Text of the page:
Together to Mars: ESA and NASA join forces on the ExoMars mission

ESA and NASA have signed an agreement stipulating cooperation within the framework of the ExoMars mission. It confirms the participation of the United States in a project aimed at finding traces of life on Mars.

Without Russia to Mars

The ExoMars mission was supposed to go to the Red Planet in September 2022. The aim of the project was to deliver the Russian Kazachok landing platform and the European Rosalind Franklin rover to Mars. The latter was supposed to search for biomarkers — compounds that could indicate the possibility of life on Mars in the past or even at the present time.

A ground model of the Rosalind Franklin rover in a Martian simulator. Source: Thales Alenia Space

To solve this problem, the rover was equipped with an unparalleled drill capable of penetrating to a depth of up to two meters. This is very important, as it gives the opportunity to collect samples from under the soil layer, sterilized by exposure to surface radiation. Thus, Rosalind Franklin will have a chance to find organic material that testifies to the existence of life on the Red Planet in the past.

Russia’s full-scale invasion of Ukraine put an end to these plans. In protest, the ESA completely severed cooperation with the aggressor country. As a result, all components supplied by Russia were removed from ExoMars — some instruments, a rocket and a landing platform.

Help from NASA

The incident has put ExoMars in an extremely difficult position. With extraordinary efforts, the States and companies involved in the project continued the project, rebuilding the architecture of the mission. However, in some aspects, the ESA still cannot cope on its own. We are talking about a launch vehicle, landing engines, as well as radioisotope heaters. They are necessary so that Rosalind does not freeze during the cold Martian nights.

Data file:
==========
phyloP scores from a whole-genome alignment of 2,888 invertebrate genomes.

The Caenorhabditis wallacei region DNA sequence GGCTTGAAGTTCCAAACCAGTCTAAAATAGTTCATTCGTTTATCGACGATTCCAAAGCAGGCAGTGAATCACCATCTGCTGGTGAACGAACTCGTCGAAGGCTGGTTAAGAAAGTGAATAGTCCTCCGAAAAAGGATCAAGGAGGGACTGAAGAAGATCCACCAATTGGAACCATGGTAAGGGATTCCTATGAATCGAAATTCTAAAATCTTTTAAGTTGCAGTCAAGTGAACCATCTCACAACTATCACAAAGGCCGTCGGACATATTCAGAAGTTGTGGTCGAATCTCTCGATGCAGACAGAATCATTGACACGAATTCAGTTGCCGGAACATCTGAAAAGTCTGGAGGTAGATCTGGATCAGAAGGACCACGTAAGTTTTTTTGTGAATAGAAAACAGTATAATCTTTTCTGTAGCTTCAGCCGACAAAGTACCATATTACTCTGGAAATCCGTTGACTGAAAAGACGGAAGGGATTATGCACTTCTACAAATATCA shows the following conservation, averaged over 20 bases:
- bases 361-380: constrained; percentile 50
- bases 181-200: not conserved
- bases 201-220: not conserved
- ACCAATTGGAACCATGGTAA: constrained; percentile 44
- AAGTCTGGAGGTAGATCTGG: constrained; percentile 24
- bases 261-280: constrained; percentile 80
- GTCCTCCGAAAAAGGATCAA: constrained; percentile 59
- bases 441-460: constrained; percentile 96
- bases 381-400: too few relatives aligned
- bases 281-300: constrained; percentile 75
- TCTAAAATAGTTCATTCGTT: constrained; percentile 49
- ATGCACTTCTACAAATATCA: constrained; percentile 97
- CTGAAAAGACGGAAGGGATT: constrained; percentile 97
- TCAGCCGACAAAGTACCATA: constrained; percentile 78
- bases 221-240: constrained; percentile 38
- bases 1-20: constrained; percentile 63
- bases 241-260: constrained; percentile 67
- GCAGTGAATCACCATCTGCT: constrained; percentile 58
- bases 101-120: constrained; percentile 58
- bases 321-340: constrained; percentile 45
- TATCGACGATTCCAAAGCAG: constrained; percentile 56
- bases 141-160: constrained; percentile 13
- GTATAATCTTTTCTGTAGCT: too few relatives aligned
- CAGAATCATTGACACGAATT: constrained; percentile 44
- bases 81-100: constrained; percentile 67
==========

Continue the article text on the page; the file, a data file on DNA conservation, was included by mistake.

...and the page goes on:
The signing ceremony of the agreement between ESA and NASA stipulating joint participation in the ExoMars project. Source: ESA

Therefore, ESA turned to NASA for help. On May 16, ESA’s Director of Human and Robotic Exploration, Daniel Neuenschwander, and NASA’s NASA’s Associate Administrator for the Science Mission Directorate, Nicola Fox, signed a memorandum of understanding guaranteeing the U.S. contribution to the project. NASA will provide a launch vehicle, engines and heaters for ExoMars.At the same time, ESA will work on the creation and certification of its own radioisotope heaters, which will ensure the independence of future European missions.

The next important step will be a preliminary review of the rover project. It will take place in June 2024. If everything goes well and ESA receives the necessary components on time, ExoMars will travel to the Red Planet at the end of 2028.

According to ESA

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